Reed v. Bunger, 50952

CourtUnited States State Supreme Court of Iowa
Citation122 N.W.2d 290,255 Iowa 322
Docket NumberNo. 50952,50952
PartiesWalter O. REED, Appellee, v. Oliver H. BUNGER, Appellant.
Decision Date11 June 1963

Page 290

122 N.W.2d 290
255 Iowa 322
Walter O. REED, Appellee,
Oliver H. BUNGER, Appellant.
No. 50952.
Supreme Court of Iowa.
June 11, 1963.

[255 Iowa 325]

Page 292

Kennedy, Kepford, Kelsen & White, Waterloo, for appellant.

Pike, Hoxie, Butler & Teske, Waterloo, and Tony Jack Lyons, Pryor, Okl., for appellee.

GARFIELD, Chief Justice.

This is a law action in three counts by plaintiff Walter O. Reed against defendant Oliver H. Bunger for damages for breach of express oral and implied warranties and fraud in the alleged sale by defendant to plaintiff of 20 heifers. Trial was to the court without a jury. The court found a breach of both express and implied warranties but that fraud was not proven. From judgment for $2422.38 against him defendant appeals. The principal errors assigned challenge the sufficiency of the evidence, in at least three respects, to support the judgment.

Page 293

These propositions are deemed so well established that authorities need not be cited to support them: The trial court's findings of fact are binding upon us if supported by substantial evidence. In considering defendant's claim he was entitled to a so-called directed verdict we give plaintiff's evidence the most favorable construction it will reasonably bear. Even when the facts are not in dispute or contradicted, if reasonable minds might draw different inference from them, a jury question is engendered. Rule 344(f) 1, 2 and 17, Rules of Civil Procedure, 58 I.C.A.

I. Defendant's first assigned error is that there was no sale of 15 of the 20 heifers on which to base a claim of warranty but the relationship between plaintiff and defendant was that of principal and agent rather than buyer and seller. We hold there is substantial evidence to support the court's finding there was an oral contract for the sale and purchase of the 20 heifers. Defendant admits there was a sale of five of the 20. We may as well summarize the evidence now.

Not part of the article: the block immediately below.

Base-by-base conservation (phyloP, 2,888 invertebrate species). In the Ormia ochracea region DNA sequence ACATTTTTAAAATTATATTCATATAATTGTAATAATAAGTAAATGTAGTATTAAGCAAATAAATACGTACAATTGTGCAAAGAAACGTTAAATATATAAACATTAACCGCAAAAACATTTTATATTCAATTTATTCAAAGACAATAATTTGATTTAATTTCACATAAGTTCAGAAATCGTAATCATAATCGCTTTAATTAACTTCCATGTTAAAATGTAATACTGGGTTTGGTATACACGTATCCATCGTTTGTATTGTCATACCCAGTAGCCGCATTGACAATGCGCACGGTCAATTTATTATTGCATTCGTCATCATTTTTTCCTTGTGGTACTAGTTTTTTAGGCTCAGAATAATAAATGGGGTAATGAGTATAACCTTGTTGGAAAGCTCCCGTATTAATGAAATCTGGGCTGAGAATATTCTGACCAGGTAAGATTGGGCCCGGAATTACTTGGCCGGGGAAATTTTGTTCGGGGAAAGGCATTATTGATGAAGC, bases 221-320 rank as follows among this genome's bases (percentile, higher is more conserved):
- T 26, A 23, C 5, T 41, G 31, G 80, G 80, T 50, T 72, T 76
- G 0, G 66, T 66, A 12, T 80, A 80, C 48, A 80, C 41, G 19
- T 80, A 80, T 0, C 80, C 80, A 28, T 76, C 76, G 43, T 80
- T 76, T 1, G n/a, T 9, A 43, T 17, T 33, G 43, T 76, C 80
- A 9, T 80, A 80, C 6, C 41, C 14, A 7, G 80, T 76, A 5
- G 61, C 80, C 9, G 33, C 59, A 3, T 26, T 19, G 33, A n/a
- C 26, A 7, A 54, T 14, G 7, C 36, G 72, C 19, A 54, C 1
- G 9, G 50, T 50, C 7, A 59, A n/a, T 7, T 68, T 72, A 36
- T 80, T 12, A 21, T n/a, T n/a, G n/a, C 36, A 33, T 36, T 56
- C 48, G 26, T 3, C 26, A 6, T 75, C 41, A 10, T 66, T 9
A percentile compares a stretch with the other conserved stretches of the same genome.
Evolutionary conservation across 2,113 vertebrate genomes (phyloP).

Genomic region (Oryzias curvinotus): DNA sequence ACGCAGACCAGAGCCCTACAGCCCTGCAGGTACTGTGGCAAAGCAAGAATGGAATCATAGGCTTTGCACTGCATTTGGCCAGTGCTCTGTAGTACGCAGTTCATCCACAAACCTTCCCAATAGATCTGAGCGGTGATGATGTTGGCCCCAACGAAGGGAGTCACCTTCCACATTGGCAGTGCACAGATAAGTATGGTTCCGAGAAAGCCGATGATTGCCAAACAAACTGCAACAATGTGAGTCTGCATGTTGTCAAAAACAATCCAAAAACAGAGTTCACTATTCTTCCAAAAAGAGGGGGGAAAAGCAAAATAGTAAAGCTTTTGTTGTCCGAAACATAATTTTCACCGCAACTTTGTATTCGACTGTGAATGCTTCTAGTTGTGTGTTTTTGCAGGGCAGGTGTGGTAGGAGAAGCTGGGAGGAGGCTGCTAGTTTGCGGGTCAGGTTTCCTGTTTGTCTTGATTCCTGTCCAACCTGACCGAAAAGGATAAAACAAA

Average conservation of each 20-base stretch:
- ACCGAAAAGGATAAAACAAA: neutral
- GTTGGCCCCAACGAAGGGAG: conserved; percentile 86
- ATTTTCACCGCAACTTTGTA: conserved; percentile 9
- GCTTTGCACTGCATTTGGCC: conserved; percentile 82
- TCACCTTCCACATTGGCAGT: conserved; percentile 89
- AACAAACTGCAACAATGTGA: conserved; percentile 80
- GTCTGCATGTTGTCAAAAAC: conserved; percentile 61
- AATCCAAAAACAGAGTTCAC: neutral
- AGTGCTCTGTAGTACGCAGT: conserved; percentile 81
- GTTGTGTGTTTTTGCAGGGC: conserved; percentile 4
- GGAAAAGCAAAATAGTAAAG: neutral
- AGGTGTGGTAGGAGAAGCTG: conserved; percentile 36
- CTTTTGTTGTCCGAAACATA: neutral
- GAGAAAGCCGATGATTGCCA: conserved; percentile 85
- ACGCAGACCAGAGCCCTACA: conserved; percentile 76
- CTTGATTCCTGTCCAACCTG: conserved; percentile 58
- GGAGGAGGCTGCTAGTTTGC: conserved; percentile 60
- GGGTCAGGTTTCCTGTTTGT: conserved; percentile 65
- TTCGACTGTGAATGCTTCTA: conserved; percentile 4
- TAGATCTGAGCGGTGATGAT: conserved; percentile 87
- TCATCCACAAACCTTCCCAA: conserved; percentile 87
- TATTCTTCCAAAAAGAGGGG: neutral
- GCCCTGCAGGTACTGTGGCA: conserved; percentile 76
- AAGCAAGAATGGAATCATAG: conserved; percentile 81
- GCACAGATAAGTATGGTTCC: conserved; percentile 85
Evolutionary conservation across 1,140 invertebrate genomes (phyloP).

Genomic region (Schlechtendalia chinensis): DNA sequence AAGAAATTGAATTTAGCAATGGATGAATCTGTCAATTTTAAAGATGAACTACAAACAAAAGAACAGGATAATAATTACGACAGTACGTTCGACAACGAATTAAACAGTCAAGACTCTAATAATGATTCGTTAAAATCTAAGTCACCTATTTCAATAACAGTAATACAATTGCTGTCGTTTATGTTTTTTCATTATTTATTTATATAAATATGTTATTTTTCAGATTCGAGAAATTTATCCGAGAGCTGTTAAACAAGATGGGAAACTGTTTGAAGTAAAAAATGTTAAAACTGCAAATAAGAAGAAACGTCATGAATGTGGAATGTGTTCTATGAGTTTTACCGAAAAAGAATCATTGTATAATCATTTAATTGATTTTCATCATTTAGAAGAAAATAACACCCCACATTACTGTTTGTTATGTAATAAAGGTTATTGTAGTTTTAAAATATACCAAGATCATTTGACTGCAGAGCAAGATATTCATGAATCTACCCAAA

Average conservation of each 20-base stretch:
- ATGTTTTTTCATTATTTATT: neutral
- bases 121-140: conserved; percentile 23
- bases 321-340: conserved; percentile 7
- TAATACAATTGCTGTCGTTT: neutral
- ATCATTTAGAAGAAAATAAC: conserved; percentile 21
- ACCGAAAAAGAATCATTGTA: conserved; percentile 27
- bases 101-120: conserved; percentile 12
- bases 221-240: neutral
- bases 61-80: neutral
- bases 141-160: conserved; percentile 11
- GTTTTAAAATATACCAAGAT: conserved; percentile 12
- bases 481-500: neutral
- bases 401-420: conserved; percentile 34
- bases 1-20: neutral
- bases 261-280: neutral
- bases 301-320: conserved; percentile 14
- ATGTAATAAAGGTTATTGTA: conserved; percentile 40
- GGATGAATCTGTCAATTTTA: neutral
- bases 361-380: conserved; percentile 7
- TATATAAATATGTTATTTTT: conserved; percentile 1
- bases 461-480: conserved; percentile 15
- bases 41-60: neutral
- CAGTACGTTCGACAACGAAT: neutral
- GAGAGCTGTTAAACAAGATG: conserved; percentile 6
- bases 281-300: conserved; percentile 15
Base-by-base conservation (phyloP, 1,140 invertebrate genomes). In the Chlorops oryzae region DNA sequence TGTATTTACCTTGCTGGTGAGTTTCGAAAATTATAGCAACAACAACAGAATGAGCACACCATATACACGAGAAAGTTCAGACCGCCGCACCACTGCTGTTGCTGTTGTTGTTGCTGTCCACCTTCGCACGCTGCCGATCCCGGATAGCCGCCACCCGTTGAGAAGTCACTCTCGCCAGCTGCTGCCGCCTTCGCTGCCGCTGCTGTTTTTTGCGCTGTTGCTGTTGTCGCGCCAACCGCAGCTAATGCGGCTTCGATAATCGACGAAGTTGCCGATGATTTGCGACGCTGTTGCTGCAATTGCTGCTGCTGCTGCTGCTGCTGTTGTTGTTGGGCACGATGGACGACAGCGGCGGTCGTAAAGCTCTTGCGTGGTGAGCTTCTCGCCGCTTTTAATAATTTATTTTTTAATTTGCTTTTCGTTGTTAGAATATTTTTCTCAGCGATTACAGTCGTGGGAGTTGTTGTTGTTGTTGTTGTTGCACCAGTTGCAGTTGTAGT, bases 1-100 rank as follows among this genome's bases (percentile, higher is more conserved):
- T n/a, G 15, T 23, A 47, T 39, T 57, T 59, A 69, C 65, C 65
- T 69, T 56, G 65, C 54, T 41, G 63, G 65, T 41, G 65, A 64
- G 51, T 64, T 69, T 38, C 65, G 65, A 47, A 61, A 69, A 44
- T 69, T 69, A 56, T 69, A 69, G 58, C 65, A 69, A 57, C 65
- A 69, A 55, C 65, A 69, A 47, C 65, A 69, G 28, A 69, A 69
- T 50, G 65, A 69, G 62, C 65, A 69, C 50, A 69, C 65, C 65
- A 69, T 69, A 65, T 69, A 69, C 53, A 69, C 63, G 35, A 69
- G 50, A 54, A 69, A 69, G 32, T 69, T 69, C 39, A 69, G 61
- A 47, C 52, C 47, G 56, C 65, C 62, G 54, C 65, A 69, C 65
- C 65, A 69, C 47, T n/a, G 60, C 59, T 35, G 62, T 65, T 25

Plaintiff is a farmer and dairyman living near Locust Grove, Mayes County, Oklahoma. In 1959 defendant was a [255 Iowa 326] dealer in 'choice dairy cows' at Cedar Falls, Iowa. Plaintiff wanted to buy 20 second-calf heifers, which would each produce at least 40 pounds of milk per day, to add to his herd. Sheriff Weaver of Mayes County had been a dairyman and cattle trader, knew defendant and had bought cattle from him. He referred plaintiff to defendant. October 12, 1959, plaintiff telephoned defendant from Oklahoma and the oral agreement between them was then made.

Plaintiff testifies he told defendant he wanted to buy 20 good, clean second-calf heifers which would each produce 40 pounds of milk a day; defendant said he had five first-calf heifers with good milk production; plaintiff said he would accept the five if they were good, clean first-calf heifers; after further conversation plaintiff asked defendant, 'Would you put the 20 head down here for $6000?; defendant replied, 'I will do her'; defendant asked plaintiff how he would finance these cows; plaintiff replied, 'I will pay for them when they get here'; it was agreed defendant was to have until November 1 to make delivery. (We use 'heifers' and 'cows' here interchangeably as some of the witnesses do.)

Defendant testifies plaintiff instructed him to buy 15 cows to go with the five first-calf heifers and ship them to plaintiff in Oklahoma during October; defendant told plaintiff they would cost what the former paid for them, plus veterinarian's fees, trucking cost and $10 'a cheek' commission. Defendant admits plaintiff asked him, 'Do you think they could be brought here for $300 apiece?; defendant says he replied he didn't think they will cost that much. Defendant also admits he represented to plaintiff the 20 cattle, under proper feeding and handling, would each be capable of producing 40 pounds of milk per day. Plaintiff insists there was no talk of paying defendant a commission or of his going out and buying these cows.

Defendant further testifies he found one of his five first-calf heifers was not suitable for plaintiff's needs, he purchased 16 cows in Minnesota and Wisconsin and they were loaded in a truck October 18 together with his four remaining first-calf heifers for delivery to plaintiff. They arrived and were unloaded about daybreak next morning. Plaintiff testifies he was not then [255 Iowa 327] present but observed the cows about 8 that morning, saw they were not what he ordered and informed the trucker to so advise defendant. (Defendant made arrangements for the trucking). Plaintiff went to the FHA office in Pryor where he had arranged for a loan to pay for the cattle. He says the FHA supervisor advised him to pay for them because they were warranted and the Oklahoma quarantine law prohibited returning them to Iowa for 45 days. About noon on October 19 plaintiff gave the trucker a check, signed by plaintiff and

Page 294